The students who exerted more self-control were not more successful in accomplishing their goals. It was the students who experienced fewer temptations overall who were more successful when the researchers checked back in at the end of the semester. What’s more, the people who exercised more effortful self-control also reported feeling more depleted. So not only were they not meeting their goals, they were also exhausted from trying.”
Dweck concluded that signs of ego depletion were observed only in test subjects who believed willpower was a limited resource. Those participants who did not see willpower as finite did not show signs of ego depletion… Michael Inzlicht… principal investigator at the Toronto Laboratory for Social Neuroscience, believes willpower is not a finite resource but instead acts like an emotion. Just as we don’t “run out” of joy or anger, willpower ebbs and flows based on what’s happening to us and how we feel. Viewing willpower through this lens has profound implications.”
For Rudenstine, humanistic study is recursive, marked by a passionate recidivism: it sends us back, time and again, to the “humanistic object,” the song or play or poem that begs to be reinterpreted, to be experienced once more. “We look to the humanities to provide us with illuminating works to which we can return passionately in the hope of discovering new insights, new ideas, and new knowledge.” This sense of recurrent contact is at the root of the humanities’ appeal, and their ability to enrich our lives, according to Rudenstine. More than any other sphere of knowledge, they are better at bringing us closer to the “texture and flux” of human experience.”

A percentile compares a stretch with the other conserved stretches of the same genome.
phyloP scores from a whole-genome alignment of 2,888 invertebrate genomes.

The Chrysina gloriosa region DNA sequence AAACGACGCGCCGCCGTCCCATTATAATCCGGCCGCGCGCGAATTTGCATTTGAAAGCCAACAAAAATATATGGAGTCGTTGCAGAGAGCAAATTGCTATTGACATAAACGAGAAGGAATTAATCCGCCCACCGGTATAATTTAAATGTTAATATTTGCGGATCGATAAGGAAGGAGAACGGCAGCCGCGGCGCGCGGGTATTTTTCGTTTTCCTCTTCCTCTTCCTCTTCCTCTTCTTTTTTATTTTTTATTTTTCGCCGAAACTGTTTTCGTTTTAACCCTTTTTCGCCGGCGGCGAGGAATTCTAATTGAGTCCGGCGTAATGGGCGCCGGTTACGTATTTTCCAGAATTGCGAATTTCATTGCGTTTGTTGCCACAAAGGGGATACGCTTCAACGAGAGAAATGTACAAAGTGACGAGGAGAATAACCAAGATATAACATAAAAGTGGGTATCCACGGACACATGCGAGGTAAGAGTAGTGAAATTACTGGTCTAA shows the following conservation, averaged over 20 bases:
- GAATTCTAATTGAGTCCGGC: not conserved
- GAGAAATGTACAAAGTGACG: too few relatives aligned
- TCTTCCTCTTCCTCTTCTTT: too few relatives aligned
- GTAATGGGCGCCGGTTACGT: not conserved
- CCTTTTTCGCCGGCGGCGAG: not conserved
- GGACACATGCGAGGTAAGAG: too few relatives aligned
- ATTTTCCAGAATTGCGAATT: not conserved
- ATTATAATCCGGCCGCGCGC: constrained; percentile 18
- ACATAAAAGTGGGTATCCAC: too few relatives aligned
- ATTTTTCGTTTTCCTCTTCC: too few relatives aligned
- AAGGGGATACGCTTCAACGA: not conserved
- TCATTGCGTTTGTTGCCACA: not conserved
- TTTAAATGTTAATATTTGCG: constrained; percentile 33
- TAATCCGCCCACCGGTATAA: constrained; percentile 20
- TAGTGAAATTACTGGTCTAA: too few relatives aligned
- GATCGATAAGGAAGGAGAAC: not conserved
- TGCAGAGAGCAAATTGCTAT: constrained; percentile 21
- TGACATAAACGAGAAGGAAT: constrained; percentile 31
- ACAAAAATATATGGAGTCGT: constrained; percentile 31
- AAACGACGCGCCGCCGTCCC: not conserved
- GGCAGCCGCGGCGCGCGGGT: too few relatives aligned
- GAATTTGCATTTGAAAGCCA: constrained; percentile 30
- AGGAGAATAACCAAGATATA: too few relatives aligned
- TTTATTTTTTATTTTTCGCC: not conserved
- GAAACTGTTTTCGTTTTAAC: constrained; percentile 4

The Internet, of course, is a marvellous place to find specific facts but it can’t do what a library does. It can’t stimulate the imagination by showing us what an unconquerable ocean of knowledge is available to all of us. Walking through a library, seeing and touching an astonishing number of books on obscure subjects can be a revelation. For many of us it’s our first glimpse of the sea of information available, our first hint of our own bottomless ignorance.”
Every week I send out articles I encounter from around the web. Subject matter ranges from hard knowledge about teaching to research about creativity and cognitive science to stories from other industries that, by analogy, inform what we do as educators. This breadth helps us see our work in new ways.
Readers include teachers, school leaders, university overseers, conference organizers, think tank workers, startup founders, nonprofit leaders, and people who are simply interested in what’s happening in education. They say it helps them keep tabs on what matters most in the conversation surrounding schools, teaching, learning, and more.
– Peter Nilsson